Do not believe TechCrunch, there is no Google phone

Last night Michael Arrington from TechCrunch posted an article claiming that he has some magical inside knowledge about an upcoming Google Android phone. He believes that Google will make their own mobile device, with their own Google branding, but that it will be built either by Samsung or LG. Google will then sell this device as something they’ve created. When is this mythical creature supposed to be announced? January.

The same incorrect information was released by Ashok Kumar, an analyst with Northeast Securities, and published by Scott Moritz from The Street, almost a month ago. I had this to say about the Google phone rumour:

“Google would never, ever, make an Android device. That would hurt their relationships with current vendors, it requires a completely different skill set than what any Google employee currently has, and most importantly it would tarnish the image of Android since all other devices would be compared to Google’s hypothetical ultimate smartphone.”

A few days after that article on The Street hit the net, Tom Krazit from C|Net had a chance to speak to Andy Rubin, Vice President of Engineering for Android at Google. He confirmed my sneaking suspicion that Google would never hurt their partners:

“We’re not making hardware, we’re enabling other people to build hardware.”

And he later added Google does not want to “compete with its customers”.

So I’m sorry Michael Arrington, but you’re wrong.

Update: Michael responded to this article on TechCrunch. He says that it’s possible the Google phone is IP only and will work via voice over IP. I still don’t buy it.

  • HereAndNow

    I tend to agree.

    I’m sure Google is actively working with hardware vendors & operators because:
    1. they need to make sure Android supports the hardware designs & service strategies.
    2. they may have design ideas that they would like to see implemented in products.

    All this interaction may lead some to believe that Google is doing more than they are.

    Besides, “Google Experience” smartphones already have “Google” on them, so why risk alienating partners, just to have the name on the front, instead of the back?

  • Justa Notherguy

    Personally, I think Google won’t make a unique, ‘official’ gPhone. At least, not anytime soon. Mid-year ’10 is another matter, altogether. After hearing HTC’s CEO pointedly declare that there would be no Android-powered HD2 (!), I’d bet more than a few Googlers would have voted for the start of an in-house project, stat.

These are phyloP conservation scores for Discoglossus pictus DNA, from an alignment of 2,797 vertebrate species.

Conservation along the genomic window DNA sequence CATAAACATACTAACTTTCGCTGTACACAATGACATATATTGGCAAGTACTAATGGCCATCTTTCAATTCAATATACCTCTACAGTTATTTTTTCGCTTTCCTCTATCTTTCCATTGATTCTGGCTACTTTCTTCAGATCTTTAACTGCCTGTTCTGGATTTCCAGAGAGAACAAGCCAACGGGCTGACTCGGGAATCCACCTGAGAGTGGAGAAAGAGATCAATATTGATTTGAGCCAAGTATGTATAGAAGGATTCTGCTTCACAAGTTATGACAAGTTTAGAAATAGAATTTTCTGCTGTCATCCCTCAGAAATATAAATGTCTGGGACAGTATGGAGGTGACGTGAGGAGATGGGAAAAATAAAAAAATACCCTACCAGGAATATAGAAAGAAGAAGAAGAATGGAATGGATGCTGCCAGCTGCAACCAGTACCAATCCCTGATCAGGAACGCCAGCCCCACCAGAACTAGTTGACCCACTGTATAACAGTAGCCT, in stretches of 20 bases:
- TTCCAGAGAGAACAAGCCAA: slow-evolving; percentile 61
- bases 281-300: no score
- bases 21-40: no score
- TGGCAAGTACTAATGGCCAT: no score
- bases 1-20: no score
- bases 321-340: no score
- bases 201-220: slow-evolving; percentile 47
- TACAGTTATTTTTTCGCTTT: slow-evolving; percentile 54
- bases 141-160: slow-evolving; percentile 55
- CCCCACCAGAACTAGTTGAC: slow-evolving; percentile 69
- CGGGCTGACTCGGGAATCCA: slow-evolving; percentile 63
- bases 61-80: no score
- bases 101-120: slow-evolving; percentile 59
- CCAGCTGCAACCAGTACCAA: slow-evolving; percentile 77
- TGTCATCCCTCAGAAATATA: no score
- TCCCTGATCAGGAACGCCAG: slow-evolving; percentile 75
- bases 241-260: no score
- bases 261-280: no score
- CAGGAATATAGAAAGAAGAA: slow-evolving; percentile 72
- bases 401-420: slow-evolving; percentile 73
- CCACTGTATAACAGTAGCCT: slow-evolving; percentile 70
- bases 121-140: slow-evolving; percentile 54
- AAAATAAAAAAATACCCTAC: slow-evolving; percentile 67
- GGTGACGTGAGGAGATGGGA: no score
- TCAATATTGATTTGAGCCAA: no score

However, I disagree with your reasoning. I doubt such a move would cause major problems among Google’s partners. After all, they still get free licensing of Android. And, thus far, Google has given Android no obviously preferential treatment…note the recent Google Earth upfdate, for iPhone, only.

    As to your claim that they haven’t the necessary expertise, that’s ridiculous. Do you really think they couldn’t round up enough talent? Not even with Scott Rubin and Co.? (Maybe you’ve rifled through their employee records?) What about 3rd party firms? Surely, there’s no shortage of consultants in that sector.

    Meanwhile, if it turns out I’m wrong I sure hope they turn out one hell of a handset. For one thing, I want to see Android perform at its best. Plus, frankly, I’d love to see the iPhone loudmouths swallow their tongues. :-)

  • Justa Notherguy

    Whoops! Meant to type ‘Andy Rubin’. I accidentally mashed his name with Scott Johnston, Google’s PM for Sites.

    Sorry about that.

  • Joaquin

    The Google phone exists, has been already spotted on the Google campus.
    The question that remains is, whether it’s IP-Only or not

  • Kryptoze

    You have been Pwned by TechCrunch!

  • Rob

    lol – FAIL!

    I love how bloggers think of themselves as business analysts. You’re not. Stick to blogging about the here and now and avoid trying to predict the future of a very profitable company.

  • infernofalcon

    Hah….*golf clap*

  • Jason Cotton

    A few months later and the so-called “Analysts” are eating crow. You need a little salt and pepper with this post there bud?

  • xOuchxBurnx

    “Google would never, ever, make an Android device. That would hurt their relationships with current vendors, it requires a completely different skill set than what any Google employee currently has, and most importantly it would tarnish the image of Android since all other devices would be compared to Google’s hypothetical ultimate smartphone.” -someone who cannot see into the future, and whose head is so far up his a$$ wouldn't want to.

  • Stefan Constantinescu

    I’d like to see you walk down a street having a VoIP call on today’s networks and not have your call dropped.

  • prmd142

    How about on LTE or 4G networks… heard they are just around the corner. A VOIP phone suits Google’s model the best. Data only services are the future of mobile networks. If Google leaves the adoption of such phones to the mercy of phone manufacturers or network operators, that day may never come. Networks refuse to become just dumbpipes for data. Google is not entering hardware business nor are they competing with phone manufactuters. As Rubin said they are just enabling them to make hardware – in this case a VOIP only phone. Just as they worked closely (& secretly) with HTC & Motorola now they are working with someother partner for this device. No surprises there.

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